To achieve this, we created a proxy model to reduce the number of draw calls and materials. The essential material information is stored within a block of look-up data that can be persistent on the GPU. The hit shader uses indices to quickly find the parameters required for each triangle in these models, which removes the need for meshes to be split per material. It is important to find the right balance between features and performance: the reduction of draw calls limits the dynamic configurations, and the detail required in the mesh for the shadows and reflections limits any polygon reduction.

Instead of having a greater per-frame performance hit, the generation of the proxy was made to be as optimal as possible. This way, we could have the highest quality mesh and material data for every detail on the vehicle while maintaining the ability to be dynamic. The updated proxy and acceleration structure can be generated in parallel as a new configuration, or a vehicle's data gets loaded into the experience.

Number of Rays

A commonly used technique in gaming is to render fewer rays and use data from previous frames. This data is then improved using AI-based denoisers. The results of this are very good, but the temporal nature of this technique results in ghosting artefacts and noise when the camera is quickly switching, causing the previous frame's data to be discarded

However, this method will not work for us. Due to the nature of our projects, our clients expect perfection, and the end users (their customers) won't understand - or care about - the reasons behind any graphical artifacts or errors. As a result, we do not have the luxury of using the same methods that are common in gaming, as we must minimise these imperfections.

To balance the ray count to be optimal for real-time visualisations in our solutions, we experimented with reduced-resolution ray-traced passes. However, this actually introduced many more aliasing artefacts, because detailed edges hit incorrect pixels and caused gaps to appear.

To avoid this, we developed a variable rate shading (VRS) solution. With VRS, the ray-traced and rasterised geometry edges are highlighted with a pre-pass. Using this data, rays are then cast for every pixel on the edges, and pixels further away are rendered in much larger blocks of data, up to a 4x4 pixel block.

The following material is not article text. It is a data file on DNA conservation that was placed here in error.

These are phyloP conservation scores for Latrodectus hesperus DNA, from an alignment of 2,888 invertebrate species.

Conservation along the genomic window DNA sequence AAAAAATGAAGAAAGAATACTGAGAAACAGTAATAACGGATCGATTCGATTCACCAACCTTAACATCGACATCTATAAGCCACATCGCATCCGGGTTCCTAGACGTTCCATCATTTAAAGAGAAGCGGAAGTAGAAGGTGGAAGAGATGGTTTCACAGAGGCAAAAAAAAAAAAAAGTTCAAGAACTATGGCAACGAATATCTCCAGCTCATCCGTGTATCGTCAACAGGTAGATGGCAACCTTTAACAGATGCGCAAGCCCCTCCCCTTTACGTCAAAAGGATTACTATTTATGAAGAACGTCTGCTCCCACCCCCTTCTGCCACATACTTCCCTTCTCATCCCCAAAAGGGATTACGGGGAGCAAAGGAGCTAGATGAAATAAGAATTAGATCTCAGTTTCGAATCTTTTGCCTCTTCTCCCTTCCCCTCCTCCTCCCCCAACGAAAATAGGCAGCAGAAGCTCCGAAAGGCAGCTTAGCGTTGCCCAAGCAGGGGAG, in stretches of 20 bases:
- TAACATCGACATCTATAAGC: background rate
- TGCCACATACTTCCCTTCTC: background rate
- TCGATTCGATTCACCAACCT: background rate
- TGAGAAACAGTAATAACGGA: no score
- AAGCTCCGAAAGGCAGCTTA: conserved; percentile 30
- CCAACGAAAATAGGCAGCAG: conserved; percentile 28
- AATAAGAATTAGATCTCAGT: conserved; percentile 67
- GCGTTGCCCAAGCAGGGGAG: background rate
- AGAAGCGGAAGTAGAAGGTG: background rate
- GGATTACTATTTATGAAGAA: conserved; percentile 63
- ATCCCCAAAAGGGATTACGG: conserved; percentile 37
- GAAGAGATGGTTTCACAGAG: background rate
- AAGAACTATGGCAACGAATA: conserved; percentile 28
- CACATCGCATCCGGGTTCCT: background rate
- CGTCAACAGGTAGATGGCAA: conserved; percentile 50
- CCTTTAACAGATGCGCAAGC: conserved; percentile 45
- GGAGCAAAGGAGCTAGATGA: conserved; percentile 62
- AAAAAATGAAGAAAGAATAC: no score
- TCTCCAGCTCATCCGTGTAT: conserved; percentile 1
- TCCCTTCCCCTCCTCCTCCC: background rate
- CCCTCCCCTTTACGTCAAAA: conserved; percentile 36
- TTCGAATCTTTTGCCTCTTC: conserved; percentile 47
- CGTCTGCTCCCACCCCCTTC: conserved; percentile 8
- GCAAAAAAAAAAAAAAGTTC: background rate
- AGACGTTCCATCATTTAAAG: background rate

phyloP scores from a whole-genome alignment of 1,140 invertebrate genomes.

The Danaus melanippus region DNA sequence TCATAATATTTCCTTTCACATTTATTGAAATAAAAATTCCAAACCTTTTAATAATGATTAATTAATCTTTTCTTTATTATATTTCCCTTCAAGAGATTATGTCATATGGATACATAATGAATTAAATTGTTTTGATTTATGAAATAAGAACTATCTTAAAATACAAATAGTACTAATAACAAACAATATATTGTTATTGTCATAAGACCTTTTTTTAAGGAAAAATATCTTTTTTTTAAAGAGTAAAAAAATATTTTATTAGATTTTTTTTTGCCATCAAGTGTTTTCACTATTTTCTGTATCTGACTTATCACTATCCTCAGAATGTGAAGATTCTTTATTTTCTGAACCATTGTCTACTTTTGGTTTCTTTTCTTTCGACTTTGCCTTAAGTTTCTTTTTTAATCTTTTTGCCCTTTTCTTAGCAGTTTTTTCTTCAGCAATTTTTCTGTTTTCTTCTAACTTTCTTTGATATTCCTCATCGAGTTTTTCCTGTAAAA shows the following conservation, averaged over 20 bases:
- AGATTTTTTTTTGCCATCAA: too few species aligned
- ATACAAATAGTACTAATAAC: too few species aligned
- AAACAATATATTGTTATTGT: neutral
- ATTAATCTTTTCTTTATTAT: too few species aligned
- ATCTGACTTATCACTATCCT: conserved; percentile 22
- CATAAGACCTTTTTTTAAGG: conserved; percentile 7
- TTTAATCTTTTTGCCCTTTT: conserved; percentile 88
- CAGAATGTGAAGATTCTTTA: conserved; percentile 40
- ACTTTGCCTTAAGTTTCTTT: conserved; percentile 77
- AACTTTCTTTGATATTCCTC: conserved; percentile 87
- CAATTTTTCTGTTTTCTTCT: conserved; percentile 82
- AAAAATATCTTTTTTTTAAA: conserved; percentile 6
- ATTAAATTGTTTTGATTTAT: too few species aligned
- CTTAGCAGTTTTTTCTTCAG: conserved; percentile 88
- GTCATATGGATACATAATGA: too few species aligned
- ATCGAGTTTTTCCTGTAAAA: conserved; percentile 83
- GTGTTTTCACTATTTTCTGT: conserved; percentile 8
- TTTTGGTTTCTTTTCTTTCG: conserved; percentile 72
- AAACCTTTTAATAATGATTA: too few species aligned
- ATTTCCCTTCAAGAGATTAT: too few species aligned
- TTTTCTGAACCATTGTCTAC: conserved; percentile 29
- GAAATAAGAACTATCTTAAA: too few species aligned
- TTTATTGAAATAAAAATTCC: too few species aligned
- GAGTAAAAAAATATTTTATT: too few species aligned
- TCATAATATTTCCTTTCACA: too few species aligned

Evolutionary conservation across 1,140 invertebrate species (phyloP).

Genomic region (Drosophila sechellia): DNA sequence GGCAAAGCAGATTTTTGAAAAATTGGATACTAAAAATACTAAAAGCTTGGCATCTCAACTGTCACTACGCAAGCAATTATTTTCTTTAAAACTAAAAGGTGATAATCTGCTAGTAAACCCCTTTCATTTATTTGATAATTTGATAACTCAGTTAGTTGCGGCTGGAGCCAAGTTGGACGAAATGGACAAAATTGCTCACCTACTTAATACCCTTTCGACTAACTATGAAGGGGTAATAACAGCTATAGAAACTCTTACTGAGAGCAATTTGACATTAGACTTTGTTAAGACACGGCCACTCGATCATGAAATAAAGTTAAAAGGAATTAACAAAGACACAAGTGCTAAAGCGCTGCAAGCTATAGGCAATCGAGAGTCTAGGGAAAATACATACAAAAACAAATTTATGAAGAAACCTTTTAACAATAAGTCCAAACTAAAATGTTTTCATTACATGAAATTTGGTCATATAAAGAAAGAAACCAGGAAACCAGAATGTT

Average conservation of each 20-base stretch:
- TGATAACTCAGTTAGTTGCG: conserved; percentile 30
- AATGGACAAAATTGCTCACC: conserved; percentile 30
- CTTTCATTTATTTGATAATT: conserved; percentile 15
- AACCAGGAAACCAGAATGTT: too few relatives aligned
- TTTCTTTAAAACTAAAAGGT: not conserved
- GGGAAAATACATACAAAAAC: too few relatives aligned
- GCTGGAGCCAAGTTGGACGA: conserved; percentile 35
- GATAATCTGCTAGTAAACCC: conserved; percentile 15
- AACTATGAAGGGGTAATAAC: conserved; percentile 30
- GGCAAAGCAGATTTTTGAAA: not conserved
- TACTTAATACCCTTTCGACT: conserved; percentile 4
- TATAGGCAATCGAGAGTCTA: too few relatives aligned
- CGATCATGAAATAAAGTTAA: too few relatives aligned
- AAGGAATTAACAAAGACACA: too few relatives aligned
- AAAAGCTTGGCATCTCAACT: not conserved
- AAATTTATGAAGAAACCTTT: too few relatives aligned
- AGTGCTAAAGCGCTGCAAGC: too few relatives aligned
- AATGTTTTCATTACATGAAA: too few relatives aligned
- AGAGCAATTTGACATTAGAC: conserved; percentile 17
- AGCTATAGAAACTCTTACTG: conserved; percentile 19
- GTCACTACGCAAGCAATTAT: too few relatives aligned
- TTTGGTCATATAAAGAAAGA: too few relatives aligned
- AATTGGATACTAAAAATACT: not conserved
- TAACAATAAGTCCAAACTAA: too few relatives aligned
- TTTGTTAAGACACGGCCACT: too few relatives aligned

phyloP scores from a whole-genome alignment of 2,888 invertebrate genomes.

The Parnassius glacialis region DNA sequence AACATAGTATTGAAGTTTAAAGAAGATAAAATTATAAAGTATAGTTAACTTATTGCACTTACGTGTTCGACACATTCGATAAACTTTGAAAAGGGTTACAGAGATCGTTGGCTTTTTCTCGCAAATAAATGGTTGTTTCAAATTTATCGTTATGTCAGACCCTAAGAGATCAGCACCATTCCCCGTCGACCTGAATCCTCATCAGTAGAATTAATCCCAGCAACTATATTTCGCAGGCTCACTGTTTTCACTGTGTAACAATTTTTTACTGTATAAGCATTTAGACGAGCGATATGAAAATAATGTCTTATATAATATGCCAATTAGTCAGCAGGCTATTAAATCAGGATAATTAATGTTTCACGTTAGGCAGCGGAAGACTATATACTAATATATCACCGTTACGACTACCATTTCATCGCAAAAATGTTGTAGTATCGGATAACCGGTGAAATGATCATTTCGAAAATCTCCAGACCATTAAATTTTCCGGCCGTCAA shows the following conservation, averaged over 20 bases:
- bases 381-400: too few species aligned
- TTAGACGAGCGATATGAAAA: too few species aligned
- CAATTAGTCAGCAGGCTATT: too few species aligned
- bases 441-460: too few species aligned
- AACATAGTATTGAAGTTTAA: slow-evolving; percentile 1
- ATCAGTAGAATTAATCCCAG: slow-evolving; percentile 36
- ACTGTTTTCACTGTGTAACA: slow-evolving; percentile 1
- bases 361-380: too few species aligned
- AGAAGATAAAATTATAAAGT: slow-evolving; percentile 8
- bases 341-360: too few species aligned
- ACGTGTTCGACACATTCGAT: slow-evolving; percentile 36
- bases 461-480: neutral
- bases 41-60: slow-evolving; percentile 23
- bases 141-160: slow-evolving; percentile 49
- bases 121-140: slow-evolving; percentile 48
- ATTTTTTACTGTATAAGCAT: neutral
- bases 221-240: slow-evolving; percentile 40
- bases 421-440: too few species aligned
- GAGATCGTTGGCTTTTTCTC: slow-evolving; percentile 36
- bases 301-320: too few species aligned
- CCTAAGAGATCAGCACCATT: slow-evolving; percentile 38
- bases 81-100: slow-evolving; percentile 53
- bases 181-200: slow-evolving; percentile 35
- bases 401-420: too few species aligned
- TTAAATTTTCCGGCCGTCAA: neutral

The ability to render ray-traced content at 4K in real time while maintaining 60FPS makes a big improvement to the fine details that enhance the realism of our digital twin models. The major improvements from previous ray-tracing developments are clearly visible in this latest integration. To start with, the ray tracing now has infinite detail, unlike the voxels, which enables every part of the car to reflect and cast shadows perfectly. In addition, the hardware acceleration available on Nvidia RTX GPUs has advanced the quality of the effects by enabling the casting of many thousands of extra rays, which adds further flexibility to the effects and improves the overall results. The ability to share resources between rasterisation and ray tracing has removed the large BVH overhead we see in the compute ray tracer and enabled the visualisation of much more dynamic content, such as complex configurations and animations.

The integration of DXR real-time ray tracing into the ZeroLight product library has enabled the advancement of graphical quality across a range of services, which we are beginning to roll out to multiple clients worldwide.